Keywords: Arctic amplification, climate models, environmental fieldwork, fieldwork, ocean heat transport, polar lows, predictability, teleconnections, sea ice
The research of Polar Climate can be summarized as cause and predictability.
The predictability and implications of future change, e.g., with respect to marine resources and commercial activities, are of particular concern in subpolar and polar regions. This is very much the case for Norway and the Arctic, where arguably the largest gradient of present climate change and retreating sea ice is in transit through the Barents Sea, leaving ecosystems in potential limbo and the Svalbard archipelago in open waters with unprecedented local environmental change.
Cause can broadly be understood both as improving the empirical basis, and to improve the mechanistic understanding from this basis, including paleo reconstructions. Predictability, or more general, prognostic capability with respect to past and future climate, can accordingly be documented and improved. This is particularly relevant at high latitudes as global warming is most pronounced in the Arctic, and the Polar regions in general are critically sensitive to climate change.
The emerging field of climate prediction (seasons-to-decades) is nevertheless still lacking empirical evidence of what can actually be predicted. It furthermore remains unresolved to what extent change in the Arctic, and particularly in sea ice, cause subsequent and systematic response in weather and climate in lower latitudes. Closely related to the above, and in both Polar regions, is the unknown interplay between natural variability internal to the climate system and what can be attributed to global warming. Again pointing to the need for understanding cause and predictability.
Understanding Arctic and Antarctic climates
The Polar Climate research theme will progress by considering empirical evidence, mechanistic understanding, and predictability of climatic and environmental change in the high latitudes. The understanding of present Arctic and Antarctic climates will be corroborated and extended by jointly focusing on the reconstructed climate of the past and the modelled climate of the future.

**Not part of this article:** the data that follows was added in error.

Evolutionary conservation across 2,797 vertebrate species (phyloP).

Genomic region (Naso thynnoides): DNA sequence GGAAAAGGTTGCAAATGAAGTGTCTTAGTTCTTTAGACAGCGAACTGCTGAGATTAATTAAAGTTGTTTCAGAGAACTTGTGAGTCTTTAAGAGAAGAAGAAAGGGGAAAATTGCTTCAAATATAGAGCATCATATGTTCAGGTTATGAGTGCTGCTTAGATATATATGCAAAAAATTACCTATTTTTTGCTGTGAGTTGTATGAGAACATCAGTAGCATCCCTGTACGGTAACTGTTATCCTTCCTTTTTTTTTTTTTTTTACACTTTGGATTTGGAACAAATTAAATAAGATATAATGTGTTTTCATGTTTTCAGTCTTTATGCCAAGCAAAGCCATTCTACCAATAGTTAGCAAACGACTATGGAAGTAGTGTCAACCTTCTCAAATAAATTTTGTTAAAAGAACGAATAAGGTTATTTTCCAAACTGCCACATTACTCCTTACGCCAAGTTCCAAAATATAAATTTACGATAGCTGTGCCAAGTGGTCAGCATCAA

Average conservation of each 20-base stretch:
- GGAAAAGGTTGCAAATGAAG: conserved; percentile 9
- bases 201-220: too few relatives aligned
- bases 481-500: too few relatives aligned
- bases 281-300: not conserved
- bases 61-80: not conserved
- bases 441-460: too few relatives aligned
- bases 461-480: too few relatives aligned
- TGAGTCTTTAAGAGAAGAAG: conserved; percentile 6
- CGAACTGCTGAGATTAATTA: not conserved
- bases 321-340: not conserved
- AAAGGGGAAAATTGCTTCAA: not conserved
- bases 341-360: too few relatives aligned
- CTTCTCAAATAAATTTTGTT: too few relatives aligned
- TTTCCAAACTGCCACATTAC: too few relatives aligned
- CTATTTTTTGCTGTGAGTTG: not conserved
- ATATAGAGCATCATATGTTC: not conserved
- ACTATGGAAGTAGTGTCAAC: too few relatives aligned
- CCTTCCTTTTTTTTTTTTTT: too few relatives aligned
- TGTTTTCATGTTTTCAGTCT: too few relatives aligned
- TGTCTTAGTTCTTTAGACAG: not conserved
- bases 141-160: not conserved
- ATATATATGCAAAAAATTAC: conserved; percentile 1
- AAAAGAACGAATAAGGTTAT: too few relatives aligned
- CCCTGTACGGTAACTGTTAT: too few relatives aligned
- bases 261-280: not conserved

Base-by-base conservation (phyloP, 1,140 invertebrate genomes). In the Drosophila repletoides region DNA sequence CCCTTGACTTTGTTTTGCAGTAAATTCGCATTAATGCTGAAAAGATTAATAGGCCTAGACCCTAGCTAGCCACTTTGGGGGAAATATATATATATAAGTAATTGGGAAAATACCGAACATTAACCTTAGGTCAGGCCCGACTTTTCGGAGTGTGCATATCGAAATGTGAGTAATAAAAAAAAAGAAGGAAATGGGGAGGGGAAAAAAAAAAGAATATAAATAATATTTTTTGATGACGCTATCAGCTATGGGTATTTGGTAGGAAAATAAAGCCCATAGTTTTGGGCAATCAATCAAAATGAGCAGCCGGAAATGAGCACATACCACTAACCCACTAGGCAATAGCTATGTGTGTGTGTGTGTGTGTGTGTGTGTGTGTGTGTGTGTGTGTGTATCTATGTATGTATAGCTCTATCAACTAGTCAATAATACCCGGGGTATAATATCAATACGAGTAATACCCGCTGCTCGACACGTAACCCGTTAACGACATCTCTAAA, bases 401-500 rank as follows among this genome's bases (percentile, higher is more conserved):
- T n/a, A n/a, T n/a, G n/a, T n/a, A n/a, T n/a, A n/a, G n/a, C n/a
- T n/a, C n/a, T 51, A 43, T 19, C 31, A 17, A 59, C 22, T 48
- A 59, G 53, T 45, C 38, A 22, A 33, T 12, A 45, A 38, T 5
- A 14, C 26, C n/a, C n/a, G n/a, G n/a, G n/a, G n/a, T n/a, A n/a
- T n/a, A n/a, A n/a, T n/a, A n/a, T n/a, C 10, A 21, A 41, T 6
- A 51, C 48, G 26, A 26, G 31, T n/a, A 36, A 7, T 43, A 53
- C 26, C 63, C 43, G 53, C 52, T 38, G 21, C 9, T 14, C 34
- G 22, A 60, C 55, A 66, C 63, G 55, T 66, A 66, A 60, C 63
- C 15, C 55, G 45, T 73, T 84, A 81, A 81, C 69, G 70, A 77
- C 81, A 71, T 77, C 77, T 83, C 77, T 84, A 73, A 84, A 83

The observational basis and prognostic capabilities — ranging from weather forecasts via climate predictions to climate projections — are continuously improved by dedicated fieldwork providing new data and direct process understanding.
Present research priorities include:
- Antarctic ice shelves.
- field work in the ice-covered Arctic.
- the “seamless” extension of the instrumental record with high-resolution paleo reconstructions.
- disentangling oceanic and atmospheric influences on sea ice conditions (and vice versa).
- the routing of freshwater, and polar weather and climate prediction, including predictability over land.
- the general challenge of understanding the role of the polar regions in global climate.
AOI - Atmosphere-Ocean-Ice Interactions in Polar and sub-polar regions, leader Einar Olason.
International, national and local cooperation
- The national Norwegian effort of the Nansen Legacy
- The NFR project CHASE providing high-resolution reconstructions of northern climate since LGM
- EU-FP7 Blue-Action
- The international the Year of Polar Prediction (YOPP)
- Clivar-CliC’s Northern Oceans Regional Panel